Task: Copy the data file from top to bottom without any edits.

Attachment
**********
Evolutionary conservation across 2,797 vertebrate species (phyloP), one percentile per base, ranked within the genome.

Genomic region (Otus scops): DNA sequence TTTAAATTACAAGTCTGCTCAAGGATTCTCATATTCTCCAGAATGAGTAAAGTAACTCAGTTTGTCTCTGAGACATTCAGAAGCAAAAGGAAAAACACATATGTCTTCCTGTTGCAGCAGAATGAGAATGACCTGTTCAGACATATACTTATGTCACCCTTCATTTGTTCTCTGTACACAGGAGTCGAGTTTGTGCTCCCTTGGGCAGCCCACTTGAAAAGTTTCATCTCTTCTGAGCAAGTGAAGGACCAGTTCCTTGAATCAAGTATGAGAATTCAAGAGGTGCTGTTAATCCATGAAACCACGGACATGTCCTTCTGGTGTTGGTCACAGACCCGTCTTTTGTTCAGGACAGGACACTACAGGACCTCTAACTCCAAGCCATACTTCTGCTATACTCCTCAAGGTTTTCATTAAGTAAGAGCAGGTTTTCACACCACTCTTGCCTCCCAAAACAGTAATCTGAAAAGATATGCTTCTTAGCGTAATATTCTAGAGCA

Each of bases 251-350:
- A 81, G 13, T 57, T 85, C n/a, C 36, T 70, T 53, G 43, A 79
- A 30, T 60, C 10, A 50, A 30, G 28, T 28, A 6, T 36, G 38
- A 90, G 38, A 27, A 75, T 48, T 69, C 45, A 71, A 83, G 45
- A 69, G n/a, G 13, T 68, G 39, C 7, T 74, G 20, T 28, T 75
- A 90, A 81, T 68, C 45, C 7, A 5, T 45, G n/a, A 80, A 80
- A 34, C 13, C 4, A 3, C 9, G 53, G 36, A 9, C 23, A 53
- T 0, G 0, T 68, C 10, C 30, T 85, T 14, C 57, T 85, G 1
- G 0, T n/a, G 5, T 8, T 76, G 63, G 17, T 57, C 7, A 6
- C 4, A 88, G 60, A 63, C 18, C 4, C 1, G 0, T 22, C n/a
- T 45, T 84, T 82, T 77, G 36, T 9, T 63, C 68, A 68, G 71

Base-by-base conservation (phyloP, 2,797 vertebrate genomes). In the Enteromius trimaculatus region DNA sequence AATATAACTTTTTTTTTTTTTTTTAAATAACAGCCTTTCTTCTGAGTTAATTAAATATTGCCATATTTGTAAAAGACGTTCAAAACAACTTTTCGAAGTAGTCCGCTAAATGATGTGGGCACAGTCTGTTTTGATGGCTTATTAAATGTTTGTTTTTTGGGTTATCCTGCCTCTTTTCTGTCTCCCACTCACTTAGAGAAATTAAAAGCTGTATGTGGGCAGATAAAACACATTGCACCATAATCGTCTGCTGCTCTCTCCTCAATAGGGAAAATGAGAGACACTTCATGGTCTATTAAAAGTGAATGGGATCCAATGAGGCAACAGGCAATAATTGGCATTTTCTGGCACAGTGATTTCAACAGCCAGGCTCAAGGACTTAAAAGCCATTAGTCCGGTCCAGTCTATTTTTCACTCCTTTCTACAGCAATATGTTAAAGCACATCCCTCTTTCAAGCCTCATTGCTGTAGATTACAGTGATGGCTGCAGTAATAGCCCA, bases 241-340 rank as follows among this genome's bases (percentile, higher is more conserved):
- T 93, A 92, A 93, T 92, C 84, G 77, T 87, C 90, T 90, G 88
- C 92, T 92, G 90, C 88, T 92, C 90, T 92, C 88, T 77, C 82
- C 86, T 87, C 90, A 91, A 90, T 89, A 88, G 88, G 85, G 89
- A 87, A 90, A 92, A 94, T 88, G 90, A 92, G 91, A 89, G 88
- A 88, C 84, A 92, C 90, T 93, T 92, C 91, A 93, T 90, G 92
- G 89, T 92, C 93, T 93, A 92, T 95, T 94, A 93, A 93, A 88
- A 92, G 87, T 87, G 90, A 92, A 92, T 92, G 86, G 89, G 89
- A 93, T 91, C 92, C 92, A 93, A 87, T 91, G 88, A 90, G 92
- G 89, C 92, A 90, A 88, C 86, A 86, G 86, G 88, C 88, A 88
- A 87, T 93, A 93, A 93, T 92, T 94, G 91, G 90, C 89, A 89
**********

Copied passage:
Evolutionary conservation across 2,797 vertebrate species (phyloP), one percentile per base, ranked within the genome.

Genomic region (Otus scops): DNA sequence TTTAAATTACAAGTCTGCTCAAGGATTCTCATATTCTCCAGAATGAGTAAAGTAACTCAGTTTGTCTCTGAGACATTCAGAAGCAAAAGGAAAAACACATATGTCTTCCTGTTGCAGCAGAATGAGAATGACCTGTTCAGACATATACTTATGTCACCCTTCATTTGTTCTCTGTACACAGGAGTCGAGTTTGTGCTCCCTTGGGCAGCCCACTTGAAAAGTTTCATCTCTTCTGAGCAAGTGAAGGACCAGTTCCTTGAATCAAGTATGAGAATTCAAGAGGTGCTGTTAATCCATGAAACCACGGACATGTCCTTCTGGTGTTGGTCACAGACCCGTCTTTTGTTCAGGACAGGACACTACAGGACCTCTAACTCCAAGCCATACTTCTGCTATACTCCTCAAGGTTTTCATTAAGTAAGAGCAGGTTTTCACACCACTCTTGCCTCCCAAAACAGTAATCTGAAAAGATATGCTTCTTAGCGTAATATTCTAGAGCA

Each of bases 251-350:
- A 81, G 13, T 57, T 85, C n/a, C 36, T 70, T 53, G 43, A 79
- A 30, T 60, C 10, A 50, A 30, G 28, T 28, A 6, T 36, G 38
- A 90, G 38, A 27, A 75, T 48, T 69, C 45, A 71, A 83, G 45
- A 69, G n/a, G 13, T 68, G 39, C 7, T 74, G 20, T 28, T 75
- A 90, A 81, T 68, C 45, C 7, A 5, T 45, G n/a, A 80, A 80
- A 34, C 13, C 4, A 3, C 9, G 53, G 36, A 9, C 23, A 53
- T 0, G 0, T 68, C 10, C 30, T 85, T 14, C 57, T 85, G 1
- G 0, T n/a, G 5, T 8, T 76, G 63, G 17, T 57, C 7, A 6
- C 4, A 88, G 60, A 63, C 18, C 4, C 1, G 0, T 22, C n/a
- T 45, T 84, T 82, T 77, G 36, T 9, T 63, C 68, A 68, G 71

Base-by-base conservation (phyloP, 2,797 vertebrate genomes). In the Enteromius trimaculatus region DNA sequence AATATAACTTTTTTTTTTTTTTTTAAATAACAGCCTTTCTTCTGAGTTAATTAAATATTGCCATATTTGTAAAAGACGTTCAAAACAACTTTTCGAAGTAGTCCGCTAAATGATGTGGGCACAGTCTGTTTTGATGGCTTATTAAATGTTTGTTTTTTGGGTTATCCTGCCTCTTTTCTGTCTCCCACTCACTTAGAGAAATTAAAAGCTGTATGTGGGCAGATAAAACACATTGCACCATAATCGTCTGCTGCTCTCTCCTCAATAGGGAAAATGAGAGACACTTCATGGTCTATTAAAAGTGAATGGGATCCAATGAGGCAACAGGCAATAATTGGCATTTTCTGGCACAGTGATTTCAACAGCCAGGCTCAAGGACTTAAAAGCCATTAGTCCGGTCCAGTCTATTTTTCACTCCTTTCTACAGCAATATGTTAAAGCACATCCCTCTTTCAAGCCTCATTGCTGTAGATTACAGTGATGGCTGCAGTAATAGCCCA, bases 241-340 rank as follows among this genome's bases (percentile, higher is more conserved):
- T 93, A 92, A 93, T 92, C 84, G 77, T 87, C 90, T 90, G 88
- C 92, T 92, G 90, C 88, T 92, C 90, T 92, C 88, T 77, C 82
- C 86, T 87, C 90, A 91, A 90, T 89, A 88, G 88, G 85, G 89
- A 87, A 90, A 92, A 94, T 88, G 90, A 92, G 91, A 89, G 88
- A 88, C 84, A 92, C 90, T 93, T 92, C 91, A 93, T 90, G 92
- G 89, T 92, C 93, T 93, A 92, T 95, T 94, A 93, A 93, A 88
- A 92, G 87, T 87, G 90, A 92, A 92, T 92, G 86, G 89, G 89
- A 93, T 91, C 92, C 92, A 93, A 87, T 91, G 88, A 90, G 92
- G 89, C 92, A 90, A 88, C 86, A 86, G 86, G 88, C 88, A 88
- A 87, T 93, A 93, A 93, T 92, T 94, G 91, G 90, C 89, A 89